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Posted 8 December 2017
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Safety First: How Safeguarding is not Just for ‘the Vulnerable’



Earlier this week, the Charity Commission published its updated safeguarding strategy for charities.

Traditionally, guidance focused on safeguarding charity beneficiaries – commonly children and vulnerable adults. But this latest guidance casts a wider net and addresses the safeguarding responsibilities a charity has towards everyone who ‘comes into contact’ with it. So the guidance applies to all charities rather than those with a particular type of beneficiary.

Safeguarding and promoting well-being and welfare means:

  • protecting the rights of adults to live in safety, free from abuse and neglect;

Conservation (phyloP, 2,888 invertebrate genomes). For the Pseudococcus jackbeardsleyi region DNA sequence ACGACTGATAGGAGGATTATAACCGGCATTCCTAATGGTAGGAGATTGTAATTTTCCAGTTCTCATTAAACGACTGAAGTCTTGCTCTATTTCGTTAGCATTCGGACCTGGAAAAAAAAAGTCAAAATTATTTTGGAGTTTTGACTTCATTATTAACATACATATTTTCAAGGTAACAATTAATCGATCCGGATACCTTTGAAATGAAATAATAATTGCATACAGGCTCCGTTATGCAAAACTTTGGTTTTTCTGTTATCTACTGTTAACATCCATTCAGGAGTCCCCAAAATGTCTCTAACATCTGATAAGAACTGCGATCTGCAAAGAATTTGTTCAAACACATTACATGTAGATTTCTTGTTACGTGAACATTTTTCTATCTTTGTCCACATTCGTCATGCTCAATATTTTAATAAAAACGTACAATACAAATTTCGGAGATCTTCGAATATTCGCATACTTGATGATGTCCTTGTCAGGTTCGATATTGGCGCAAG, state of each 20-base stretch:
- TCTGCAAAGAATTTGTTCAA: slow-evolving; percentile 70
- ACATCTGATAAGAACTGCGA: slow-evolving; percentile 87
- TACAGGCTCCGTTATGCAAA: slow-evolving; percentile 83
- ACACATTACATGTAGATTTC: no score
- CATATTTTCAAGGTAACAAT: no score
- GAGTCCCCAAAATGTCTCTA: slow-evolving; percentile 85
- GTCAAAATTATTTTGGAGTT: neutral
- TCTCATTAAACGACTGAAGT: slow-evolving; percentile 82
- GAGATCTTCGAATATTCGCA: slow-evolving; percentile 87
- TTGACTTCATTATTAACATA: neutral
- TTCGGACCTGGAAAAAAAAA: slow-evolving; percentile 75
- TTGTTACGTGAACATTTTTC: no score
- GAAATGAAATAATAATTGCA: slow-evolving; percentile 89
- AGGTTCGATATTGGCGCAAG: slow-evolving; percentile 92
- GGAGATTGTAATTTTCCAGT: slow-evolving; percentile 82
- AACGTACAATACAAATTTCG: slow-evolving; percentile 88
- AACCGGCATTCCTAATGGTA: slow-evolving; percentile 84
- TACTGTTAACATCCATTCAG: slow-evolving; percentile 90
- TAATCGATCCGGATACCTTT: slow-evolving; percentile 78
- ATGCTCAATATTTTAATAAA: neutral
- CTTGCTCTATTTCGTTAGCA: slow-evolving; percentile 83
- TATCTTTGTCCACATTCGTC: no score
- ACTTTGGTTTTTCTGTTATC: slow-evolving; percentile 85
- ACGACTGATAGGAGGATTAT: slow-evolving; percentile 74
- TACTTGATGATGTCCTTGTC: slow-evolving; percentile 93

• protecting children from maltreatment; preventing impairment of health or development; ensuring they are growing up in circumstances consistent with the provision of safe and effective care; and taking action to enable them to have the best outcomes.

However, the latest guidance makes clear that this must be applied to all, from beneficiaries to the charity’s own staff and volunteers.

This update comes after several veteran-focused charities admitted they did not believe their veterans were ‘vulnerable’, so their policies were inadequate. Also, several charities had been accused of failing to protect staff and volunteers from harassment.

Charities must up their game in terms of protective policies in light of this new guidance. Alongside physical and emotional harm, trafficking and exploitation, other areas such as extremism and misuse of data (particularly relevant with the upcoming GDPR) must be adequately safeguarded against.

Ask yourself: who comes into contact with the charity? What are the risks to them as a result of this contact? You might be surprised to find that you have more vulnerable people under the charity’s care than you thought.

If you require any advice regarding a matter like this, please do not hesitate to contact our charities team.

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About the author

Tozers